Handbook on optimization, learning, operation and cooperation methods
- Ewe L.
- Gruber M.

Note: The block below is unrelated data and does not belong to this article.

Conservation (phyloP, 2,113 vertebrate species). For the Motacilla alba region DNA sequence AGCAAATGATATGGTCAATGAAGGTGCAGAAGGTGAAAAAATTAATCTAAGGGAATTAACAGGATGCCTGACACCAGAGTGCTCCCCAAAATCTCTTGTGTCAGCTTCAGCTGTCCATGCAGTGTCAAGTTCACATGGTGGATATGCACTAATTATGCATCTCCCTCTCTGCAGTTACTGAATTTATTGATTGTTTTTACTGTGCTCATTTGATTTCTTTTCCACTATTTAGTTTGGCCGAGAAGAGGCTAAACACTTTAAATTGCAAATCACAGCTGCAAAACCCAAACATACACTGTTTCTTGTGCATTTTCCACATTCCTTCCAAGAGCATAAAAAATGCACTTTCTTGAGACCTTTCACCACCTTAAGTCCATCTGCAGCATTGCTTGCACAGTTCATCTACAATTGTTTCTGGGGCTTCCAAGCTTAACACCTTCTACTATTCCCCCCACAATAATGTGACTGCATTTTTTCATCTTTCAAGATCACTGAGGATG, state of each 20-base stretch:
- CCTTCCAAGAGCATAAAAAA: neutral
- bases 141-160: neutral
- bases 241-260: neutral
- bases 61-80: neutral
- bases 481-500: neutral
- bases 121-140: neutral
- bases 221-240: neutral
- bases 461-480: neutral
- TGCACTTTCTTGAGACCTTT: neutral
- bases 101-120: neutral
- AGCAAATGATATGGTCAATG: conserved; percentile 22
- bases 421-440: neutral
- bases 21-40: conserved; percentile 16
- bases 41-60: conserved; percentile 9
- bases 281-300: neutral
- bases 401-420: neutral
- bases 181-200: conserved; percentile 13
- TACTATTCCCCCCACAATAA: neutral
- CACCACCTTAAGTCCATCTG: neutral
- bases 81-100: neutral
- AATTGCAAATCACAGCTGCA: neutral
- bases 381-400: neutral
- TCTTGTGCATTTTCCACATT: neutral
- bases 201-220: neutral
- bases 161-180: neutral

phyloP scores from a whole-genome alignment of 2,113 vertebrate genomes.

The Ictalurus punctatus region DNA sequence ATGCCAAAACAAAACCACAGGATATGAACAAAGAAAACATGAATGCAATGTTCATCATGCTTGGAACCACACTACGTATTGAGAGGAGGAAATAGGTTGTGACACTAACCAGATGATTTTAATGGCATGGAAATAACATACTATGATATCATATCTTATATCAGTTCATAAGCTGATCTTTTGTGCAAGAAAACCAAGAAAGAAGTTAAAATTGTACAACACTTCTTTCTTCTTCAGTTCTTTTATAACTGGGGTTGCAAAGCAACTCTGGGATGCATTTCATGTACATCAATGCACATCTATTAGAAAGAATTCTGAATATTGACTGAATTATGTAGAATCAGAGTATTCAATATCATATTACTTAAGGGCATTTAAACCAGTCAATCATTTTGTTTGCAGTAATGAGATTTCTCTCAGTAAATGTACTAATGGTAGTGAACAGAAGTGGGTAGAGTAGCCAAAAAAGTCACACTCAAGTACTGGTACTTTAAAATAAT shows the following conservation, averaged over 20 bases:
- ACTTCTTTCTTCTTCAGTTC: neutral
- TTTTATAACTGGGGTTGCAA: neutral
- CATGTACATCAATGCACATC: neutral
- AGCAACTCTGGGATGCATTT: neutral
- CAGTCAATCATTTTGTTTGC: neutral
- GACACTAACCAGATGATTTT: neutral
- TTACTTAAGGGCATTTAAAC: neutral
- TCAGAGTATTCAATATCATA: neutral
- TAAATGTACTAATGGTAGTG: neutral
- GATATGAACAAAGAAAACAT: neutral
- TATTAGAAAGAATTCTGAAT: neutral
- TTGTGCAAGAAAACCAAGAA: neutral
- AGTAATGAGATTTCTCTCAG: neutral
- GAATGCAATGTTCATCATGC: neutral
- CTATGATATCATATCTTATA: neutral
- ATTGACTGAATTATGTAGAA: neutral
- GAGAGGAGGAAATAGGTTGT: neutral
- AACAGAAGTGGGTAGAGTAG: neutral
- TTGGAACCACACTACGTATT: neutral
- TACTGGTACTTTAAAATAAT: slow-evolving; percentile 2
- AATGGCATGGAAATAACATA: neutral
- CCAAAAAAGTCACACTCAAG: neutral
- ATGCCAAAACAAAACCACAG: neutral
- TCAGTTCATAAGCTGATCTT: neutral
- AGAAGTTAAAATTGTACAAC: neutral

This deliverable concludes the work of the work package Network Empowerment with a quantitative comparison of a selection of methods, complemented by a qualitative, handbook-like conclusion on a reasonable classification of methods and recommendations on their suitability for telecom-relevant problems. The work package had originally been designed to capture three different super-classes of methods, namely those concerned with the optimization of network configuration parameters with a certain search space (Parameter Optimization), those concerned with the gathering of information and knowledge to take appropriate decisions that are often discrete (Observation and Action), and those that are on a meta-level covering multiple network segments, domains, or simply several nodes of the same type (Cooperation Strategies and Incentives). The latter display a larger complexity as corresponding algorithms are not confined to a specific location so that communication aspects between distributed instances of the same algorithm need to be considered as well. It is apparent that bio-inspired algorithms have gained a considerable degree of popularity during the last years, especially for problems covered in Parameter Optimization. Bio-inspired algorithms have the advantage that they intrinsically work as proven by nature, whether it is genetic algorithms mimicking the evolution of life or e.g. particle swarm optimization mimicking the emerging cooperation in a larger group of entities. One big challenge an engineer will have when working with this class of algorithms is their inherent complexity. As a matter of fact, a genetic algorithm itself has a number of parameters that need to be tuned (population size, recombination rate, mutation rate, reproduction rate...) and the proper tuning of the parameters may, to a large degree depend on the nature of the problem. This substantially increases the problem complexity a telecom engineer is confronted with. Besides the bio-inspired algorithms, there is a class of deterministic algorithms that is easier to use in this sense. Gradient-ascent algorithms, for instance, are in principle straightforward to understand and use as they try to find the most promising neighbouring solution. Gradient ascent algorithms are problematic in a different sense though. As they focus their attention to immediate neighbours in the search space, it is quite possible that the solution will converge in a local optimum. In this respect, the main difference to the bio-inspired algorithms is the lack of a random element mechanism that allows jumping out of locally optimal solutions. For Observation and Action, one can roughly classify learning algorithms in three classes: supervised learning algorithms where the training data is actually labelled so that the data can be differentiated according to some desired pattern, unsupervised learning algorithms where there is no concrete pattern one is searching for and where the structure is hidden (clustering of data is a typical example for this), and reinforcement learning that can also be seen as a Parameter Optimization method (the solution is iteratively approached making use of a reward system). Besides these learning algorithms, the deliverable also considers more classical and Bayes-derived statistical procedures in order to improve a decision process. For Cooperation Strategies and Incentives, the problem space is much more complex than for the latter two tasks. The reason is that an algorithm is not only responsible for the optimization of one node or entity, but rather for the global optimization of a multitude of domains, segments, nodes or entities. It appears that there is no obvious and straightforward solution to this problem that could be applied and tailored to a variety of problems in a simple way. Unfortunately, each solution needs to be tailored to the individual particularities of the given problem. More global solutions to Cooperation Strategies and Incentives are also not necessarily algorithm-like, but rather architecture- or concept-like. Taking the example of wireless access networks where many SON (self-organizing networks) features can jeopardize the stability of the entire network. The most viable solution seems to be a bipartite concept where separating conflicting features in time wherever possible and, complementarily, jointly optimizing them wherever this is not possible, seems to be the best solution. Generally, when choosing the most suitable method for a given telecom problem, an engineer should consider the following features of an algorithm that all play a substantial role: complexity of the problem, required stability, ability to be run online, algorithmic flexibility regarding parameter search space, implementation effort / simplicity of algorithm, number of parameters that need to be tuned within the algorithm, and convergence time. This work is complemented by a Mapping Modelling Methodolo gy that ext ends the conventional design of functionality by separating design concerns into decision process, main algorithm[s], and driving model.